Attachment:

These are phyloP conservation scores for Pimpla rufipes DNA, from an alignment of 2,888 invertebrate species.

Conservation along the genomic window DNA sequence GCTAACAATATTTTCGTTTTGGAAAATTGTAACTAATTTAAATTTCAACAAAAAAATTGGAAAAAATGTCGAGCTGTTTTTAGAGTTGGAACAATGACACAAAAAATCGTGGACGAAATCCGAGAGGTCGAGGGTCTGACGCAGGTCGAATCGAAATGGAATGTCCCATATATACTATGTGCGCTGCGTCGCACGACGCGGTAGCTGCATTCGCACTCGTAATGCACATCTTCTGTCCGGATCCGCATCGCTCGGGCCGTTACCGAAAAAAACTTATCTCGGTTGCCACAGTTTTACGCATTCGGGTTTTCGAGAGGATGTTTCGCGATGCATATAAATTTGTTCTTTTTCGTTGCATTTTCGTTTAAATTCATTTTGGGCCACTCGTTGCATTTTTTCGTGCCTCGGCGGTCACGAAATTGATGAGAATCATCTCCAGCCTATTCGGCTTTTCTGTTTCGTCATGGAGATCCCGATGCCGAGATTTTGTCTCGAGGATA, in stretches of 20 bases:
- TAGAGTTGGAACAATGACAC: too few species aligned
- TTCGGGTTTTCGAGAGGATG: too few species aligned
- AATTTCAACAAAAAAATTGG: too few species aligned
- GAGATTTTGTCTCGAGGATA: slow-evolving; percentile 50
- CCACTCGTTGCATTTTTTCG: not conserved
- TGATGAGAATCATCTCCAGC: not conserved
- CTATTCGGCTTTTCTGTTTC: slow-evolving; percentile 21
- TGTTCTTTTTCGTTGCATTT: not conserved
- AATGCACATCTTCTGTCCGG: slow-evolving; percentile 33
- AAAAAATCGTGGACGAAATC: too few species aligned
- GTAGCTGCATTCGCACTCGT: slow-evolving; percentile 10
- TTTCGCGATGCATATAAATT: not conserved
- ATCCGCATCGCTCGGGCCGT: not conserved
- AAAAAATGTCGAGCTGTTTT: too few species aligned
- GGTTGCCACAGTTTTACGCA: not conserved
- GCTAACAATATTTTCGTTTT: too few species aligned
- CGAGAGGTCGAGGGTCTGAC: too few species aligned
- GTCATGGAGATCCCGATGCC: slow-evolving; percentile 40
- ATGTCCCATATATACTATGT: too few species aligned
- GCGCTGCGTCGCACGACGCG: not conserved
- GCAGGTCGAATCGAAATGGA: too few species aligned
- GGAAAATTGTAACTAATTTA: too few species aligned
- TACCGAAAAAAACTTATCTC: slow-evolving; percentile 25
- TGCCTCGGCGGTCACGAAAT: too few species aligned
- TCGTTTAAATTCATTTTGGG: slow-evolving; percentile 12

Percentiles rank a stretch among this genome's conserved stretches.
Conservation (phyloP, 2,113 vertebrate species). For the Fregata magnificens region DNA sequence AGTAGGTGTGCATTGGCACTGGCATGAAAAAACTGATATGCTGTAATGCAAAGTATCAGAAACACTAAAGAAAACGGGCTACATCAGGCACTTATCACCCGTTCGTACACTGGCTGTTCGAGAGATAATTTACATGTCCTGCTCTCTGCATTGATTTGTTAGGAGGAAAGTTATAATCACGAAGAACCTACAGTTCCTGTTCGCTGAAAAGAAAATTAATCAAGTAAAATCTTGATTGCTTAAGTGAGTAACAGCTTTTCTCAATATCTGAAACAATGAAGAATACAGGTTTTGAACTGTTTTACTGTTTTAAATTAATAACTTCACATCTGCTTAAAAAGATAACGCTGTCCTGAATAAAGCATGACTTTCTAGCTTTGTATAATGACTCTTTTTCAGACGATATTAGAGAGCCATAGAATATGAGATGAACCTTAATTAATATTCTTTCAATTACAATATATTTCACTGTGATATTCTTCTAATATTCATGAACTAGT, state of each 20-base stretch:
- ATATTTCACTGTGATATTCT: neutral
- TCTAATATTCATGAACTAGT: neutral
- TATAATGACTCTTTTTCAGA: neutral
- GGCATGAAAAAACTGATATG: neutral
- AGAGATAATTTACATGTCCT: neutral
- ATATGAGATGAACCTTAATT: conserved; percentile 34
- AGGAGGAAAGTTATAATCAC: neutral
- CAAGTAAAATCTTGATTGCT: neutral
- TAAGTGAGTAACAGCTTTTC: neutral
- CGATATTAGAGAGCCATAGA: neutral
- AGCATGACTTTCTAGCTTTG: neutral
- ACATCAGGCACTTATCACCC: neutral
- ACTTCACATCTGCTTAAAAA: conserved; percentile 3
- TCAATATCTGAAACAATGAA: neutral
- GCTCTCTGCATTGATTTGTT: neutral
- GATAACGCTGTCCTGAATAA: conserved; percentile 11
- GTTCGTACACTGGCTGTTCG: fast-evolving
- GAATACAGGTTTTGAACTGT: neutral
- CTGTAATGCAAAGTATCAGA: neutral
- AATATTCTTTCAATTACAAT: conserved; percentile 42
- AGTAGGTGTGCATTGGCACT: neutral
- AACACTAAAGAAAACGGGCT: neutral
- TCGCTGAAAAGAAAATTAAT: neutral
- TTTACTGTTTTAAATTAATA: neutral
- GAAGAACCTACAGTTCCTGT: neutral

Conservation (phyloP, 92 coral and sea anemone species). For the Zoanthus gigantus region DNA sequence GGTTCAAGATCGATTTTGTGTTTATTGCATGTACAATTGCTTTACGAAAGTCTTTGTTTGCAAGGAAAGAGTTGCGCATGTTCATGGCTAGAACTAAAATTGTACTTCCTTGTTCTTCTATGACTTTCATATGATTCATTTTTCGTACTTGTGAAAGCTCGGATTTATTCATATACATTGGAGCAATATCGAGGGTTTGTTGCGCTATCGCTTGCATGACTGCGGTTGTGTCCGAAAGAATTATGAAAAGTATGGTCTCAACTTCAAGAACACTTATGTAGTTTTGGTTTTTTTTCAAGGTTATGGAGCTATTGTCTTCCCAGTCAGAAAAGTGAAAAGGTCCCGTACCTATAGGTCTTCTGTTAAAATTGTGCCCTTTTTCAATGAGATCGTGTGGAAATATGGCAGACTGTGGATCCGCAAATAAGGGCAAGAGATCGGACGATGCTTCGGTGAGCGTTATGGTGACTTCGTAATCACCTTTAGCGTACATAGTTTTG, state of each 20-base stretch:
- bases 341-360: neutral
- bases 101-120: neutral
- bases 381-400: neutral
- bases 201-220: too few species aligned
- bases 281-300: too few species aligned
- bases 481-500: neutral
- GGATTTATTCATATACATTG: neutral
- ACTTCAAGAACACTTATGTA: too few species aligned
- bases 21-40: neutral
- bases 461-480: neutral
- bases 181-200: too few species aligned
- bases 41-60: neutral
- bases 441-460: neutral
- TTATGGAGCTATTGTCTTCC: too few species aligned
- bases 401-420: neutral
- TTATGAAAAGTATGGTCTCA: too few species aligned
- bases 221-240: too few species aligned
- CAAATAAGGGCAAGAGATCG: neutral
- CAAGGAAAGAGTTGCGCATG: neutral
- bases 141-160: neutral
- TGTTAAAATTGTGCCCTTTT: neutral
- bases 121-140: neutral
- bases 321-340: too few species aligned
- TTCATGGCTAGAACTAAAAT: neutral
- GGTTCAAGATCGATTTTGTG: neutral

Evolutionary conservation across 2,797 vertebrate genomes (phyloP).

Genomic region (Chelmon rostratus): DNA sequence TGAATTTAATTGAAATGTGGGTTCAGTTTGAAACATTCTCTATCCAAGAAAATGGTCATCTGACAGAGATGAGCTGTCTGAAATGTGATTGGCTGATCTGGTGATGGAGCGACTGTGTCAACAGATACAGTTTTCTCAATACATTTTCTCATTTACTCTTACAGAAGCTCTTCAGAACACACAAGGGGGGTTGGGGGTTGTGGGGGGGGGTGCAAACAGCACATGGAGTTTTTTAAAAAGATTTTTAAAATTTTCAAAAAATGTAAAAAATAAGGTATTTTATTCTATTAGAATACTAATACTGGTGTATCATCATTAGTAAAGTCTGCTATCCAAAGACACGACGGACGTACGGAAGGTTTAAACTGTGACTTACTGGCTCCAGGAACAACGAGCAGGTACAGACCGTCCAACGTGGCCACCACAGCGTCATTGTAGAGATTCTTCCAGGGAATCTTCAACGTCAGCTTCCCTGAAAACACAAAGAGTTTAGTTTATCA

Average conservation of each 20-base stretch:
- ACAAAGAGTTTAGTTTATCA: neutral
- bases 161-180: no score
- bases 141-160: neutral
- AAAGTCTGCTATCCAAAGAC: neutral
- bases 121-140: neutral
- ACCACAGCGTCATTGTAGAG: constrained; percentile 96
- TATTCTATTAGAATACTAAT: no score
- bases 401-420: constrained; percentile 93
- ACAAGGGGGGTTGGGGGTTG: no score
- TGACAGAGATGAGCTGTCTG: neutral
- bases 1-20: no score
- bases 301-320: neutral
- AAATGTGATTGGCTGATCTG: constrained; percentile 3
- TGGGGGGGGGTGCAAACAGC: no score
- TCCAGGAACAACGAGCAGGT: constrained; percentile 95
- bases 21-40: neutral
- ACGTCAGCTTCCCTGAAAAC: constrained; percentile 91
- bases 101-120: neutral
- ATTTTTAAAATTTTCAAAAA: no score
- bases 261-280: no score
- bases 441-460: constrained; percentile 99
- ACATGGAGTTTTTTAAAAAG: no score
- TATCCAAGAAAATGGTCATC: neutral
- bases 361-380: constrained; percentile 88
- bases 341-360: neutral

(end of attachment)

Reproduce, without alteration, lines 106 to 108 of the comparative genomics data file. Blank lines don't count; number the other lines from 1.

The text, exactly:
- TATCCAAGAAAATGGTCATC: neutral
- bases 361-380: constrained; percentile 88
- bases 341-360: neutral